5 tips for how to be a great mentor to your summer intern

Be both a leader and a role model to your interns. “Take some time out to answer questions and teach the skills that are in demand in the market place.”

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Having a summer intern is a wonderful opportunity to show the ropes to an aspiring student who is looking to learn from you. Not only are they gaining hands-on experience, earning school credit, and hopefully a stipend for their work, interns are excited to help you. Below are some expert suggestions on how to be a super-star mentor to your summer intern.

Find out the goals of your intern

The core of any successful mentor/mentee relationship is rooted in learning opportunities and the intern’s goals aligning with business needs. “Therefore it’s vital for people managing summer interns to first find out what the intern is looking to get out of their experience with the company,” says Kris Hughes, who leads social media initiatives at software company ProjectManager.com. “Many internships are doomed to failure before they ever start because there isn’t alignment between what the intern seeks from the experience the business need of the mentor who will be mentoring them.”


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Share clear expectations

Start off the relationship with your summer intern on the right foot by giving them a quick orientation of the program, what is required of them, and what they can expect going forward, says Chris Chancey, career expert, professional recruiter, and the owner of Amplio Recruiting. “This initial structure is incredibly helpful for someone who has minimal or no experience with the workplace.”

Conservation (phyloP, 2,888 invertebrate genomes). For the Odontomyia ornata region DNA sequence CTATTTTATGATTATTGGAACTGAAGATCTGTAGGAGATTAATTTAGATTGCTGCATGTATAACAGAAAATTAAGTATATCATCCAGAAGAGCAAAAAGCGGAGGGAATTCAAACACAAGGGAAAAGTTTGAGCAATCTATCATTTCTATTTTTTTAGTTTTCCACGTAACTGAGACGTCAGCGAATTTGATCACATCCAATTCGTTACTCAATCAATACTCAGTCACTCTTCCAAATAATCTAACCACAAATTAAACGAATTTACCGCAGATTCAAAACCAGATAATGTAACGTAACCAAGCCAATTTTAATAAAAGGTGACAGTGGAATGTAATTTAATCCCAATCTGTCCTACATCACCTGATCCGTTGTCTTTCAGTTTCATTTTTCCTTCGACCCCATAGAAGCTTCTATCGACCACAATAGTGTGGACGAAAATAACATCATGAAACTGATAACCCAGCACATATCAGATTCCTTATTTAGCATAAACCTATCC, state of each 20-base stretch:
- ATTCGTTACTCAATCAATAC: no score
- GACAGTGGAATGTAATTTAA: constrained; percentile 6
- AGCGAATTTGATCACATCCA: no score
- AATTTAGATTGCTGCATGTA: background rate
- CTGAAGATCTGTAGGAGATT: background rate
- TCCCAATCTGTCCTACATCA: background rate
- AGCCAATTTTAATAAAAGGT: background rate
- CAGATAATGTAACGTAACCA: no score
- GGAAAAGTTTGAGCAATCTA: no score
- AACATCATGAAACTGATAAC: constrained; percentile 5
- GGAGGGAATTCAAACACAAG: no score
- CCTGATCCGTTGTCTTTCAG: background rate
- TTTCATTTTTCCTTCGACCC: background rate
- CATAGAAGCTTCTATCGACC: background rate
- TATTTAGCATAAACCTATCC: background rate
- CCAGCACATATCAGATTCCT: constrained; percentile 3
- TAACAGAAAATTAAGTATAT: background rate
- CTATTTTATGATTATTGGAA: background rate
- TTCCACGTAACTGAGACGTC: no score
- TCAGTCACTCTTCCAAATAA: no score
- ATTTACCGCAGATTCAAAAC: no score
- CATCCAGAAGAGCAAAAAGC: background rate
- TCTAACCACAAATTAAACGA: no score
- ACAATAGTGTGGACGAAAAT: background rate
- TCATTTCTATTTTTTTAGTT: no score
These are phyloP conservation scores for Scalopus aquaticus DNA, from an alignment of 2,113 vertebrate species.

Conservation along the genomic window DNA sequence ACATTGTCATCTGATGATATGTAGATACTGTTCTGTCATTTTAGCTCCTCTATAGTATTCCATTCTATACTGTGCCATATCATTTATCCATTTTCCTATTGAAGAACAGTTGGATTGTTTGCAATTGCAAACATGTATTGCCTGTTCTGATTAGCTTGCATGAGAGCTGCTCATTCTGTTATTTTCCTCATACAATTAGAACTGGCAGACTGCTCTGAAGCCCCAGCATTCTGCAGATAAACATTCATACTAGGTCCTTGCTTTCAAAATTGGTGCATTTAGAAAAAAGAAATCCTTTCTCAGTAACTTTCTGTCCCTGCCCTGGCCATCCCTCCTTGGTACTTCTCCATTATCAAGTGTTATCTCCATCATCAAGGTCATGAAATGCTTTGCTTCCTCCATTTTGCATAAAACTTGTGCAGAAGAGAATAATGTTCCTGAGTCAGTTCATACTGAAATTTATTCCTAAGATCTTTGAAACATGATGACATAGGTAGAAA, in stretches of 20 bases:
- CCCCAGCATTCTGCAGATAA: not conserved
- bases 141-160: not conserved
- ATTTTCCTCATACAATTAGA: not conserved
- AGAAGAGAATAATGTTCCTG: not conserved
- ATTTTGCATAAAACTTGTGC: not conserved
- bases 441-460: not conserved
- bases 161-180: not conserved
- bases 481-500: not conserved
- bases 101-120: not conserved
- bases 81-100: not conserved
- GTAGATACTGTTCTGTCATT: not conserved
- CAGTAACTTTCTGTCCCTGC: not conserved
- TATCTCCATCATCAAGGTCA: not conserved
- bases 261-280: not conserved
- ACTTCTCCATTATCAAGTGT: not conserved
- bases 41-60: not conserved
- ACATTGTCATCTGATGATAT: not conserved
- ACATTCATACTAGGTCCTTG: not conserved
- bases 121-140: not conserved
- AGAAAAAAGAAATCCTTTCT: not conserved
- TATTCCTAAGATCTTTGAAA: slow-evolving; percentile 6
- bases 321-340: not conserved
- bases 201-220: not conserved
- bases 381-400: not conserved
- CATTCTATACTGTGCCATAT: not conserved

Encourage them to share their ideas

It is not enough to let your intern sit in meetings; during those meetings, whether it is with a client or with team members, call on them and ask their thoughts on the subject of discussion. “Ask them to contribute ideas to solve certain problems and be ready to assist them to convey their message better whenever necessary,” Chancey says.

Entrust them with a special project

Find a project that can be re-booted with the help of an eager intern. “Every company has some research project or analysis that keeps getting back-burnered,” states Aileen Gallagher, associate professor, Magazine, News and Digital Journalism at Syracuse University’s S. I. Newhouse School of Public Communications. “Giving an intern ownership of something long-term and specific will give them an incredible learning opportunity and you a tangible outcome. “

Strive to be someone your intern can learn from

Be both a leader and a role model to your interns. “Take some time out to answer questions and teach the skills that are in demand in the market place,” says Martin Luenendonk, co-founder & CEO of Cleverism, an online job portal He advises to teach the things you wish your mentor would have taught you at that stage of your life and provide opportunities for both formal and informal growth.

“Help them understand the skills that most of us might take for granted like giving a presentation, resume writing, delegation work, etc.” continues Luenendonk. “Make sure you provide them a great learning experience that is crucial for their careers.”


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Erica Lamberg|is a business, health, and travel writer whose work appears in Gannett, US News & World Report, Bankrate, MSN, The Philadelphia Inquirer, Reader’s Digest and NBC News